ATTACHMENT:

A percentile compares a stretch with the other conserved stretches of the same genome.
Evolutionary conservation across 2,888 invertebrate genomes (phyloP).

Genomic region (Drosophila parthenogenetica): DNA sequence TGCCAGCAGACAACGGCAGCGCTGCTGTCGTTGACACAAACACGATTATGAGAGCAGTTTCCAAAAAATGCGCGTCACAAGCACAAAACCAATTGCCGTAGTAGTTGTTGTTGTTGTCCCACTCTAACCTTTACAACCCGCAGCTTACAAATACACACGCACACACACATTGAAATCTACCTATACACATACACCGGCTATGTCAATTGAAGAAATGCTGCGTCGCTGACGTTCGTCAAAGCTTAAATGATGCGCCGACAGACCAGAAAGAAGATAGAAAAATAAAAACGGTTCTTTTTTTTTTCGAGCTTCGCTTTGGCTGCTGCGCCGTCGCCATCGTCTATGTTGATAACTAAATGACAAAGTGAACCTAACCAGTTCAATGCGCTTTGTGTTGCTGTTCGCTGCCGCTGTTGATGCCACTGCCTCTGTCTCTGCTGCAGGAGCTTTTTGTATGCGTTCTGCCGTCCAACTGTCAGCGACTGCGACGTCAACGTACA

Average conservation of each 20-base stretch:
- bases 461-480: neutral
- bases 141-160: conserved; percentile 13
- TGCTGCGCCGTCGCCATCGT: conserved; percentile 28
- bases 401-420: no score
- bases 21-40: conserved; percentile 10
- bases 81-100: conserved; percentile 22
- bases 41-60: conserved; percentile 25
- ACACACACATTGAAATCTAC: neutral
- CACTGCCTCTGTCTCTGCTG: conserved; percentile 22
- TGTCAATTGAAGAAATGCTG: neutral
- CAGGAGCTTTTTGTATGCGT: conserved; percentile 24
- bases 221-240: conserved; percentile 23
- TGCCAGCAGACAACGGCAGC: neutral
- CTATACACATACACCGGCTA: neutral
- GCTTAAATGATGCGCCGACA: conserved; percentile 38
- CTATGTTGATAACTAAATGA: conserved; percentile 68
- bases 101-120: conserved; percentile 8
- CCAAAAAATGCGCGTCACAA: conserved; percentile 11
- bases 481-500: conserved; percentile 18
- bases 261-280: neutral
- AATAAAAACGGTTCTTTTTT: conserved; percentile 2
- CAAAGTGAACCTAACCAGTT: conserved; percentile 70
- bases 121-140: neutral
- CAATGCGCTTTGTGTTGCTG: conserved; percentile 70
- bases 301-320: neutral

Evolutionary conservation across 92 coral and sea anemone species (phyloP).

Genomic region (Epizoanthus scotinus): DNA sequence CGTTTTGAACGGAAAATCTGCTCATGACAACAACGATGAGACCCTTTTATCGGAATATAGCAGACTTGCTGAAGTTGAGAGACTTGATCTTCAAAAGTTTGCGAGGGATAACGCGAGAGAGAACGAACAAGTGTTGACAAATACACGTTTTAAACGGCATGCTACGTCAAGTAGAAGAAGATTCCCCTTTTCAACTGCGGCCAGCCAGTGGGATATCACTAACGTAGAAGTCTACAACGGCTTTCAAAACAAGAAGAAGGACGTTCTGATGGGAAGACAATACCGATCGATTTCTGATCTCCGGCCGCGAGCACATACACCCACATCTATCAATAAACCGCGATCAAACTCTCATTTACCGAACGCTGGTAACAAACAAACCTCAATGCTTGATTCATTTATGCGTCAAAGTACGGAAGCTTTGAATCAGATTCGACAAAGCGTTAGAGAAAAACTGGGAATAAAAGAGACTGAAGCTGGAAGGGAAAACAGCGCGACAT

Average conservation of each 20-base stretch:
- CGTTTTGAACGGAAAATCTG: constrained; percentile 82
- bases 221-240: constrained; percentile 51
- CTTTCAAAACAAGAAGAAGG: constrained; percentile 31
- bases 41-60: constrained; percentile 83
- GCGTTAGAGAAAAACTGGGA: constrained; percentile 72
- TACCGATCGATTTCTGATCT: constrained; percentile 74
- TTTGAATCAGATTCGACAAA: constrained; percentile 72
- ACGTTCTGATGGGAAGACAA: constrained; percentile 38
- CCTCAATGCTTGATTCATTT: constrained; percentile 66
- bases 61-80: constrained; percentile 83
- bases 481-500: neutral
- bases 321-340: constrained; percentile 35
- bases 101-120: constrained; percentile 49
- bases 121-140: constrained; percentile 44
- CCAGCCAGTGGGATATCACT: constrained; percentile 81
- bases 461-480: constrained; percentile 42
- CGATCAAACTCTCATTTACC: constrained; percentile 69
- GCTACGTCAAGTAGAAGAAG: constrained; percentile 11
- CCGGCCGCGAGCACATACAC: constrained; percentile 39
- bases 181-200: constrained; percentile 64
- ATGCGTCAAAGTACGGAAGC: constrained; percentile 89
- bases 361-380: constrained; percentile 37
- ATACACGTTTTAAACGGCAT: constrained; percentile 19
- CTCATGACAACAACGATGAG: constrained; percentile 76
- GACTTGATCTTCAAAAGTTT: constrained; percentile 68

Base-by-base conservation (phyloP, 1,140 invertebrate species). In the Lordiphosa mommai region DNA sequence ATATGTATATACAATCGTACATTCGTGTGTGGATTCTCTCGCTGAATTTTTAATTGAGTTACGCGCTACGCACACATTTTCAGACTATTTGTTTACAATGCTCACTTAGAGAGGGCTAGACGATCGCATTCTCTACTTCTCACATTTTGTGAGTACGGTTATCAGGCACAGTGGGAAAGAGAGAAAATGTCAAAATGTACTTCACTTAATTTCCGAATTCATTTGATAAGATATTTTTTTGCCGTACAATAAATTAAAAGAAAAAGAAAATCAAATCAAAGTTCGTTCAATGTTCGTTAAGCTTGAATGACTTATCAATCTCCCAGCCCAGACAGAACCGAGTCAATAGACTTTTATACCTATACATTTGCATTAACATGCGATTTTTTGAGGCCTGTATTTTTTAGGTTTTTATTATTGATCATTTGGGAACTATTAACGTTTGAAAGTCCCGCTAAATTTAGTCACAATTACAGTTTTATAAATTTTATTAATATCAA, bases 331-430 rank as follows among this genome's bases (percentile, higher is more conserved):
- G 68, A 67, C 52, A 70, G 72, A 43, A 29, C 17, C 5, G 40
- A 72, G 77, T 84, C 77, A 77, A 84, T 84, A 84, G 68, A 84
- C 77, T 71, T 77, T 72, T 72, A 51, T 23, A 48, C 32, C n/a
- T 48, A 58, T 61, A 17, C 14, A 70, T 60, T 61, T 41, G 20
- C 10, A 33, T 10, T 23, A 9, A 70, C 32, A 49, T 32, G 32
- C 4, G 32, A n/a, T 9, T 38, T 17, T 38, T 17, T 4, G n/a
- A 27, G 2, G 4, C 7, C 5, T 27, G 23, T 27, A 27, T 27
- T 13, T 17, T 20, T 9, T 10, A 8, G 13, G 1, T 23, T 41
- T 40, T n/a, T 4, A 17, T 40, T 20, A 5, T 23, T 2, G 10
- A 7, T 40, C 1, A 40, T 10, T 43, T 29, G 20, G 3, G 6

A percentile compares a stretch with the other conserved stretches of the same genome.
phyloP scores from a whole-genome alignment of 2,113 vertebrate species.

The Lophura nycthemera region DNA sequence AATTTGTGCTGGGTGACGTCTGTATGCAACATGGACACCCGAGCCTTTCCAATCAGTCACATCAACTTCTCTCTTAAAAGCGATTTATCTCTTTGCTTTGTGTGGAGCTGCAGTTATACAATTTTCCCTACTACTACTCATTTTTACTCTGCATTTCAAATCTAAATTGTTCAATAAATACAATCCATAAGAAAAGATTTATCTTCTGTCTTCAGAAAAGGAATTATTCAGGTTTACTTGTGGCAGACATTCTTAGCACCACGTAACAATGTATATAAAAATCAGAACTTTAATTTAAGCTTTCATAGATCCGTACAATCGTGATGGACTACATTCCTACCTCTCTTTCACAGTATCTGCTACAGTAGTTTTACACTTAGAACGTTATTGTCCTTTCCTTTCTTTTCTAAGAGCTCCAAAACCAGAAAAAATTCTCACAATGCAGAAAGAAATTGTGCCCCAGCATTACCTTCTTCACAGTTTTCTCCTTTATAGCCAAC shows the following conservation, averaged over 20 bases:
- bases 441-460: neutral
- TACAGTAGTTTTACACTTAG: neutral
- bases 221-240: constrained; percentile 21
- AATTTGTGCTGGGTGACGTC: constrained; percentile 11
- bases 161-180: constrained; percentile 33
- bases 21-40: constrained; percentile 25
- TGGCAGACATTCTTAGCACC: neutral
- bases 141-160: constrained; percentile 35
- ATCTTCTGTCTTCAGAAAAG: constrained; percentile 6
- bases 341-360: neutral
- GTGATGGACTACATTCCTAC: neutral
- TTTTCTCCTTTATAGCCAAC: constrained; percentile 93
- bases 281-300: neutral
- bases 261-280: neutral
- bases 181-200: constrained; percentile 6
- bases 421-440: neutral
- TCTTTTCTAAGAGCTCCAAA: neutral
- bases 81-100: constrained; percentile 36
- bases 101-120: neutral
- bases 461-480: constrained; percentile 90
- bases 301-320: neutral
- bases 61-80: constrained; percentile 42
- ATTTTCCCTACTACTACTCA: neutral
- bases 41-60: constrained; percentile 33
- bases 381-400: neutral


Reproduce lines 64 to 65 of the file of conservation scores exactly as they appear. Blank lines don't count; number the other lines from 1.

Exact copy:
- C 4, G 32, A n/a, T 9, T 38, T 17, T 38, T 17, T 4, G n/a
- A 27, G 2, G 4, C 7, C 5, T 27, G 23, T 27, A 27, T 27